Making sense of the sedra: Bemidbar

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Making sense of the sedra: Bemidbar

Unity is better than Uniformity

In just over six weeks we will commemorate the 55th anniversary of Neil Armstrong and ‘Buzz’ Aldrin placing the United States flag on the moon. In this week’s parsha, Bemidbar, we read about flags: “The Israelites shall camp, each person with their division and each under their flag”’ (1:52).

Rabbinic teaching in the Midrash (Bemidbar Rabba 2:3) explains that when God revealed Himself on Mount Sinai, many angels descended bearing flags: “…when Israel saw the angels had flags, the people expressed a strong desire for flags.”

Rabbi Shalom Berezovsky (1911-2000) in his Netivot Shalom explains that the reason the Israelites wanted flags was because they wanted to be like the angels. Bearing a flag indicated that every angel had been assigned a unique purpose and had a clearly defined role. After the Torah was given, the Israelites had a joint mission and purpose, working towards the common goal of setting up the Tabernacle. When the individual tribes were allocated their precise position within the camp and assigned flags, they understood their specific purpose and function. Recognising that everyone has a unique purpose and contribution to make to the world is a prerequisite to receiving the Torah.

The Talmud (Berachot 58a) teaches that God created human beings “…with different minds and different faces…..…therefore each person is obligated to say: ‘The world was created for me.’”

People have different preferences, opinions, ideas, skills and talents. We should acknowledge and appreciate one another for our differences as much as for what we have in common. Rabbi Lord Sacks, in the Dignity of Difference, writes: “The very fact that we are different means that what I lack, someone else has, and what someone else lacks, I have.” The ideal scenario for the Jewish people is to be unified not uniform; we should combine our unique thoughts, expertise and abilities to create one whole nation.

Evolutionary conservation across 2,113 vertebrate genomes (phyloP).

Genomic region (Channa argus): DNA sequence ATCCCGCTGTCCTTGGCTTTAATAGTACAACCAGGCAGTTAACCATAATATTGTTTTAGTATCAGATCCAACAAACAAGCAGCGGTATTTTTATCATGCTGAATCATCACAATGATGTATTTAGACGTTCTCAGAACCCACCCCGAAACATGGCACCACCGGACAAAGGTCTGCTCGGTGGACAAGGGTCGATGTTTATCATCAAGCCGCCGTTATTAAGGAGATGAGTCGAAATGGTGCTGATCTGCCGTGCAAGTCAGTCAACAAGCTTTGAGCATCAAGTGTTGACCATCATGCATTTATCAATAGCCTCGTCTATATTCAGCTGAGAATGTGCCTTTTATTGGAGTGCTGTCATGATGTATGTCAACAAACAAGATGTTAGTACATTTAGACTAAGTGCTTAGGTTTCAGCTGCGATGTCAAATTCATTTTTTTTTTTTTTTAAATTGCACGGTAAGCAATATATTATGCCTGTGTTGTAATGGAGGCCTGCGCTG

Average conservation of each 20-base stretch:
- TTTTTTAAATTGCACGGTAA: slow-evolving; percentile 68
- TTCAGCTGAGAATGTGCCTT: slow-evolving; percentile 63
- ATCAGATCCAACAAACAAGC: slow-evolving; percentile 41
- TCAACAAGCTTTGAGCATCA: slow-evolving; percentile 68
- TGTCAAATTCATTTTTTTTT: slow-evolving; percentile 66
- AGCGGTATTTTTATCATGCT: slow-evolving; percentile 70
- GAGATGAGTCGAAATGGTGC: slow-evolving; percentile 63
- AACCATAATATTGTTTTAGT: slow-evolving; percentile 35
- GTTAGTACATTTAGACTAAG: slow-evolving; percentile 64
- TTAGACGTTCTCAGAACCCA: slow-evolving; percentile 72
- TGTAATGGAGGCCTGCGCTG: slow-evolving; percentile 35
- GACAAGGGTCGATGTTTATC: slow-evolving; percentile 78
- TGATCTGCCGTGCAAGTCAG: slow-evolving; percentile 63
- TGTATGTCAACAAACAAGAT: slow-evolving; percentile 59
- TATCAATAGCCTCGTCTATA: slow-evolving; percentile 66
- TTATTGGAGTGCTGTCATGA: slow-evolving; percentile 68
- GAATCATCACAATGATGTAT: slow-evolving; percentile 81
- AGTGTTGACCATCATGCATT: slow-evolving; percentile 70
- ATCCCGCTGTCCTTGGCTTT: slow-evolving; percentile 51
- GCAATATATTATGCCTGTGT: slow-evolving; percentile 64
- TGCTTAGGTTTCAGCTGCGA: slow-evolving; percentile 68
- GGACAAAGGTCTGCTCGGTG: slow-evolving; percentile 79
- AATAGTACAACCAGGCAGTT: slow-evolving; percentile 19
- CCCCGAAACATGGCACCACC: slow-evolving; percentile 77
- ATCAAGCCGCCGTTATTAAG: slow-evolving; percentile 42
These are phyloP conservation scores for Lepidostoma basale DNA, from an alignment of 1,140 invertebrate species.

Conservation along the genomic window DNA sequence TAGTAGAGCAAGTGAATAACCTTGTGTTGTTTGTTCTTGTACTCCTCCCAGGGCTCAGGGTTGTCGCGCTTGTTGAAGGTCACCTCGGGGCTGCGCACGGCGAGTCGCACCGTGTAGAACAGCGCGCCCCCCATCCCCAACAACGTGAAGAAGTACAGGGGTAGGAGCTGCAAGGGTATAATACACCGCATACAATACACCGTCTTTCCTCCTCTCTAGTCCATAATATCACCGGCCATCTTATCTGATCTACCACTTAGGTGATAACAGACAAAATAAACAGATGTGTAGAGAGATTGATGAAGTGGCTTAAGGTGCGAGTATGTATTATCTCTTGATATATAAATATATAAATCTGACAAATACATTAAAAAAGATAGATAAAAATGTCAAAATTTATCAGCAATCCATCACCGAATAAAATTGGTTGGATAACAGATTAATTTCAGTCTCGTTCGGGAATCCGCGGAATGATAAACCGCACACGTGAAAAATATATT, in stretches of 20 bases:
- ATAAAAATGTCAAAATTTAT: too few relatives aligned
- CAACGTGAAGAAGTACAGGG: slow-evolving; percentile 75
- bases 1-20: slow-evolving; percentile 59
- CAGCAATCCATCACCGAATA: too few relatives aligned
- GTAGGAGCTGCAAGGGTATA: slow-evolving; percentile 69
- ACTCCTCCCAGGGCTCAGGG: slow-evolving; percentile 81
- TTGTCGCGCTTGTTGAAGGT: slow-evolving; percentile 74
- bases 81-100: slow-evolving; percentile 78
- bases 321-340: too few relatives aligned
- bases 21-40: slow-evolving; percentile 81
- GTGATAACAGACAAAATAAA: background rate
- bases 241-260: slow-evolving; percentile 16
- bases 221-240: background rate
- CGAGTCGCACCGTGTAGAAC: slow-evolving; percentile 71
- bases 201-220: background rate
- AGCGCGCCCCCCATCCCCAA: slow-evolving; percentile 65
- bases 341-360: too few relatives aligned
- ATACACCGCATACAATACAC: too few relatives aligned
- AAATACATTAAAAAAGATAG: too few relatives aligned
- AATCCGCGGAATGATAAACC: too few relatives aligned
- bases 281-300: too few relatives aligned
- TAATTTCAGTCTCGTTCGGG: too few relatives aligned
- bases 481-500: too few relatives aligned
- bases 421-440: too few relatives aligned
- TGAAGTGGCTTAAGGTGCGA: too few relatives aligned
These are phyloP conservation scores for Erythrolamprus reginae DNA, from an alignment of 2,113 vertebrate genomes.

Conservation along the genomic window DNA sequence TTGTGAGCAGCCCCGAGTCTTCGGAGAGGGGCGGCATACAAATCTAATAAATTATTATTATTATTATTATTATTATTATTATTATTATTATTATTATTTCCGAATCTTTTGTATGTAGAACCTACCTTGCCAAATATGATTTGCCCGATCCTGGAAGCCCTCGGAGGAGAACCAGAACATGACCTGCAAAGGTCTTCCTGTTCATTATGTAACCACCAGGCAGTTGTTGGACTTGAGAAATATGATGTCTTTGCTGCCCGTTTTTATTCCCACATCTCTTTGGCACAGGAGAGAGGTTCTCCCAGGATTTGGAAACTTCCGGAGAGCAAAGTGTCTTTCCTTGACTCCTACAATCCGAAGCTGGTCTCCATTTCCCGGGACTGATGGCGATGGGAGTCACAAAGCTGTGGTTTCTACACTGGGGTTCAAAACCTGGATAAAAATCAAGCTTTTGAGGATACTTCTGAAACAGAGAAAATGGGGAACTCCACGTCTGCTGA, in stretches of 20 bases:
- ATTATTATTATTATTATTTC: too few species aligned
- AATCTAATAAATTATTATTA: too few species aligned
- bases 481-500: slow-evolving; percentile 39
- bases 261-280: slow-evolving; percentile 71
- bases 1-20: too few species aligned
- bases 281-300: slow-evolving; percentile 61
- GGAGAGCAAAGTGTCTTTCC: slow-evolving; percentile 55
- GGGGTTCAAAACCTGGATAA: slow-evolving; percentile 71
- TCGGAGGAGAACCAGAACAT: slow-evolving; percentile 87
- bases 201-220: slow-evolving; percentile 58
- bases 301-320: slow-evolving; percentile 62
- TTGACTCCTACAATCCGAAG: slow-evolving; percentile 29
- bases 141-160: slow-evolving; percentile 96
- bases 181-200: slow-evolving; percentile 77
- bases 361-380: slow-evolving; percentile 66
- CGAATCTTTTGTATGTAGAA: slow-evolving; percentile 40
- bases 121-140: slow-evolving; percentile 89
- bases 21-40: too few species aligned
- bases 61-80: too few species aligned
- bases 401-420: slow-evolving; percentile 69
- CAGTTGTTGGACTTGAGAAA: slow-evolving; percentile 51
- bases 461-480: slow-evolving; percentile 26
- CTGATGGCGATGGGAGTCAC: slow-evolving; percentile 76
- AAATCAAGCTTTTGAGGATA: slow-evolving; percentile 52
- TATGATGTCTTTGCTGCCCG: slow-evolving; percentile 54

When Jack Swigert, on a very different mission, famously said: “Okay, Houston… we’ve had a problem here” each professional at Apollo 13 Mission Control understood their exact responsibility, and each individual made their own unique contribution which facilitated the survival of all three astronauts.

Tim Marshall, in Worth Dying For: The Power and Politics of Flags, explains that flags encapsulate the idea of unifying people: “Behind a homogeneous set of ideals, aims, history and beliefs – an almost impossible task. But when passions are aroused, when the banner of an enemy is flying high, that’s when people flock to their own symbol.”

Over 3,000 years ago, we stood united at the foot of Mount Sinai.  The great medieval commentator Rashi (Shemot 19:2) explains that we were “as one man with one heart”.  Since October 7, the Jewish people have displayed an incredible sense of unity – setting aside political and religious divisions, coming together, donating time and money for soldiers and displaced families; praying for and fighting for our sons and daughters held hostage.

Let us hope that this year on Shavuot the Jewish nation can once again be worthy of receiving the Torah, uniting under one flag and unified through respect and love for each other, rather than by a common enemy.

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